By September 1942, the U.S. Navy began using the army B-24 Liberator bomber—which it designated the PB4Y-1—to conduct patrols against Japanese shipping and submarines in the Pacific Theater. To meet the navy’s requirements for a dedicated land-based, long-range patrol plane, Consolidated Aircraft built upon its successful B-24 and PBY Catalina designs to develop the PB4Y-2 Privateer. Although it bore a clear family resemblance to the B-24, the PB4Y-2 had a longer fuselage, a single vertical tail, greater armament, and engines optimized for low-altitude patrols over the ocean. Patrol Bombing Squadrons 118 and 119 received their Privateers by late 1944, and began overseas operations early the following year. In addition to their anti-shipping role, Privateers also flew air-sea rescue missions, searching for downed airmen in the vast Pacific Ocean.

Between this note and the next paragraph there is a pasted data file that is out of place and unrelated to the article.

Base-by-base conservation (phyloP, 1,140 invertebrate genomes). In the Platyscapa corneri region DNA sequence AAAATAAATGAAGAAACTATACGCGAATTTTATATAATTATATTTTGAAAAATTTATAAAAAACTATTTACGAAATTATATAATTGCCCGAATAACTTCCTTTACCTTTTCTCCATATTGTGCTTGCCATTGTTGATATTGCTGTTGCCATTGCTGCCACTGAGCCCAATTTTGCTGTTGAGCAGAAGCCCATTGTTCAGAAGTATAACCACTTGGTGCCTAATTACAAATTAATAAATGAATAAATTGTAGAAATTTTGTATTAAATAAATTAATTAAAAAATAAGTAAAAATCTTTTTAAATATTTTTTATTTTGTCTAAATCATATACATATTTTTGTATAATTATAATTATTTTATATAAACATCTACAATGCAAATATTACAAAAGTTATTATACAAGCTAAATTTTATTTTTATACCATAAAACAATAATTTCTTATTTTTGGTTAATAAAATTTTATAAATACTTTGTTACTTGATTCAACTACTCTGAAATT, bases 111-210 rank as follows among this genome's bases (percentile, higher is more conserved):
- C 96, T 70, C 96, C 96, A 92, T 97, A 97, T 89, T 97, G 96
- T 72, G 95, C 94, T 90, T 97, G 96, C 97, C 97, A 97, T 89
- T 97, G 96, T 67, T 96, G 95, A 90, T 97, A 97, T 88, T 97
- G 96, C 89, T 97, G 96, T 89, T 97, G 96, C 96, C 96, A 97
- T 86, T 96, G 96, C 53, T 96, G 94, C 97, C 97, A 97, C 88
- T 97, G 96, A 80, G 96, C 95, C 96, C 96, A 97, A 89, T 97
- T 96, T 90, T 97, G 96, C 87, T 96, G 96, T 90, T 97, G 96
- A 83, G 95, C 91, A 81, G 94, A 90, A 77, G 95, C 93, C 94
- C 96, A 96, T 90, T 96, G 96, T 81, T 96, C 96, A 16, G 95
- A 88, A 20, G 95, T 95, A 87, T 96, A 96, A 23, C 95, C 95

Portfolio: Images of War as Landscape
Whether they produced battlefield images of the dead or daguerreotype portraits of common soldiers, […]
Jerrie Mock: Record-Breaking American Female Pilot
In 1964 an Ohio woman took up the challenge that had led to Amelia Earhart’s disappearance.
‘The duty to respect is different than the duty to protect’: A Return to Normandy
Despite nearly a decade passing since this editor’s first — and dramatically different, i.e. better, travel conditions — the emotions Normandy evoked were the same.
This Man Never Knew How His Brother Died. World War II Magazine Found Out.
For decades Rich Donnelly wondered about the fate of his brother — until now.